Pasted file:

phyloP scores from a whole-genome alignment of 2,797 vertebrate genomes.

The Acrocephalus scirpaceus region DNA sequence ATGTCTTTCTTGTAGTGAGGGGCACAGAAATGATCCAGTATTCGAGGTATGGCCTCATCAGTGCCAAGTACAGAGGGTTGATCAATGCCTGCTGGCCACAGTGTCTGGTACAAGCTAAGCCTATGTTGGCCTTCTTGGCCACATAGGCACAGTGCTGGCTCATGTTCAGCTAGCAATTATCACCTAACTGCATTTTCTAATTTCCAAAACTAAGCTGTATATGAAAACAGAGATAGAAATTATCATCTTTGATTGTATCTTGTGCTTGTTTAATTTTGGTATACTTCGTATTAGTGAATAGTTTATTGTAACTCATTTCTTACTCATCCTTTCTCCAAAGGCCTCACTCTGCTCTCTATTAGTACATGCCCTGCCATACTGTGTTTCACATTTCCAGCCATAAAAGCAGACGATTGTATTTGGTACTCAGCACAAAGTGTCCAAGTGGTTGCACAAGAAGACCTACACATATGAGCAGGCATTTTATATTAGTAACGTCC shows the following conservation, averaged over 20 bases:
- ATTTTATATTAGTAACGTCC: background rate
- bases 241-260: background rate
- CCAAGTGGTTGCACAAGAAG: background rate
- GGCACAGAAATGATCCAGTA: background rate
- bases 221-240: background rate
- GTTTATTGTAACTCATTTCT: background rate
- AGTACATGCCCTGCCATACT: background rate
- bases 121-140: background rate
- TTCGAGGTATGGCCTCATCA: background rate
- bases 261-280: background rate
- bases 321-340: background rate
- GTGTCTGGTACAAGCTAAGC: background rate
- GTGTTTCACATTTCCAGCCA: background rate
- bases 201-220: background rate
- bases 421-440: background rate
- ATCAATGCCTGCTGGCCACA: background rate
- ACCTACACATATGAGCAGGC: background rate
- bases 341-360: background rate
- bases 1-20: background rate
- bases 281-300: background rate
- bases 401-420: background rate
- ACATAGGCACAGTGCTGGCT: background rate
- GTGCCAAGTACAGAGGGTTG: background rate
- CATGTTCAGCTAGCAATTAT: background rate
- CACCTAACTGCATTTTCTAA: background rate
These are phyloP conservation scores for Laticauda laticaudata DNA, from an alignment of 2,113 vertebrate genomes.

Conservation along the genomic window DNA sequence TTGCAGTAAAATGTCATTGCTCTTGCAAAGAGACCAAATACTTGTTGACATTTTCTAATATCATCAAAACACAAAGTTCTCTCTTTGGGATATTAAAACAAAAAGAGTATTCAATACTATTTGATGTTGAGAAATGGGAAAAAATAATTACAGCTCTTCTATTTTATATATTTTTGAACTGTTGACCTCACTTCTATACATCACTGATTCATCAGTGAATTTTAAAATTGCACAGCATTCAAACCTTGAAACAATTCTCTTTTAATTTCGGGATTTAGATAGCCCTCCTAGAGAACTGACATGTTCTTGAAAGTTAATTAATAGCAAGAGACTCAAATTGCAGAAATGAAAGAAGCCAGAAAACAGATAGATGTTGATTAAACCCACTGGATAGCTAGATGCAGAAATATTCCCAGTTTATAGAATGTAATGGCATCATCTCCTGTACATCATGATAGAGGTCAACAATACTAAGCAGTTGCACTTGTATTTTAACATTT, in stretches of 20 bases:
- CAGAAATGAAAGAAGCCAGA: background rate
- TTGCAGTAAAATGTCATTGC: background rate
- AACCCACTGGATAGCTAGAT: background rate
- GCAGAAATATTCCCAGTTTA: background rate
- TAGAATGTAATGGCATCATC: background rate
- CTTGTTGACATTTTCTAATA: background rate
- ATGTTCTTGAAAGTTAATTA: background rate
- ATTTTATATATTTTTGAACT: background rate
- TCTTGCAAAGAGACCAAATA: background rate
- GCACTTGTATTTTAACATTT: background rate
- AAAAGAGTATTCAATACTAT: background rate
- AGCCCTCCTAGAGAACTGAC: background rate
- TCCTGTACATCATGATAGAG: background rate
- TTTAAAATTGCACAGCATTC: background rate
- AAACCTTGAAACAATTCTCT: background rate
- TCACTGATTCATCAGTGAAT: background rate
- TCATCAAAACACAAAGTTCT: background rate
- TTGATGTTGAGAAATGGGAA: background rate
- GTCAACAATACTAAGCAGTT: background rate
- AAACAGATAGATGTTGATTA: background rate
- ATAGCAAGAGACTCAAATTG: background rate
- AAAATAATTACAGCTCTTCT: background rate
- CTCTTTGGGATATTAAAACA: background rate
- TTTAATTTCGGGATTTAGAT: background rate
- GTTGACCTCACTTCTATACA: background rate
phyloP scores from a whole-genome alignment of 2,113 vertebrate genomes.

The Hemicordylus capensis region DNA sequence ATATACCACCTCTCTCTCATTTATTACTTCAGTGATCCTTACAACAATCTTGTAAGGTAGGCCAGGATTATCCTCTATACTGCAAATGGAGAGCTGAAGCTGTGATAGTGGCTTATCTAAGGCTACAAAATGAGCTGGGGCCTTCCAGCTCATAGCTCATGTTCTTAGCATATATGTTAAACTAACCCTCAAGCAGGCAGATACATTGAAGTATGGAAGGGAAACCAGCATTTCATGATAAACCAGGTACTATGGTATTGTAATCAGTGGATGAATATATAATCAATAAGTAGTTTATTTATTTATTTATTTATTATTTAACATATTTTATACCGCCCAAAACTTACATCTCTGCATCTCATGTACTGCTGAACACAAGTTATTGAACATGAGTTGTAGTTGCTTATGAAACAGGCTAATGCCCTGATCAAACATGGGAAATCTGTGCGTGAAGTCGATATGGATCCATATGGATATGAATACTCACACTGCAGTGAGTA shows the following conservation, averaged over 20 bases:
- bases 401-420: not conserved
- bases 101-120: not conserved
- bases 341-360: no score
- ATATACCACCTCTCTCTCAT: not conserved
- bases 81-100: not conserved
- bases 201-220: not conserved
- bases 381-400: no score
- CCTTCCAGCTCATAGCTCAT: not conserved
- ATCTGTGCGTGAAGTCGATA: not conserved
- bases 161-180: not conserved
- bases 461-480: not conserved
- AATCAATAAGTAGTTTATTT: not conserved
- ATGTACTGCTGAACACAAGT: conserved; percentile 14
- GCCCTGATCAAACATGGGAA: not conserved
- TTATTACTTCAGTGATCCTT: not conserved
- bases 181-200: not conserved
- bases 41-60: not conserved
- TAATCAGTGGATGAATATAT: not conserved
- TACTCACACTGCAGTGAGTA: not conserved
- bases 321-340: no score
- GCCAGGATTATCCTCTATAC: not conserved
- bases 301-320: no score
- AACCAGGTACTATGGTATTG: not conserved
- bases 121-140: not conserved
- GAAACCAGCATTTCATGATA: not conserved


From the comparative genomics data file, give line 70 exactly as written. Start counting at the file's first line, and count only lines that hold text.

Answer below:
- GCCCTGATCAAACATGGGAA: not conserved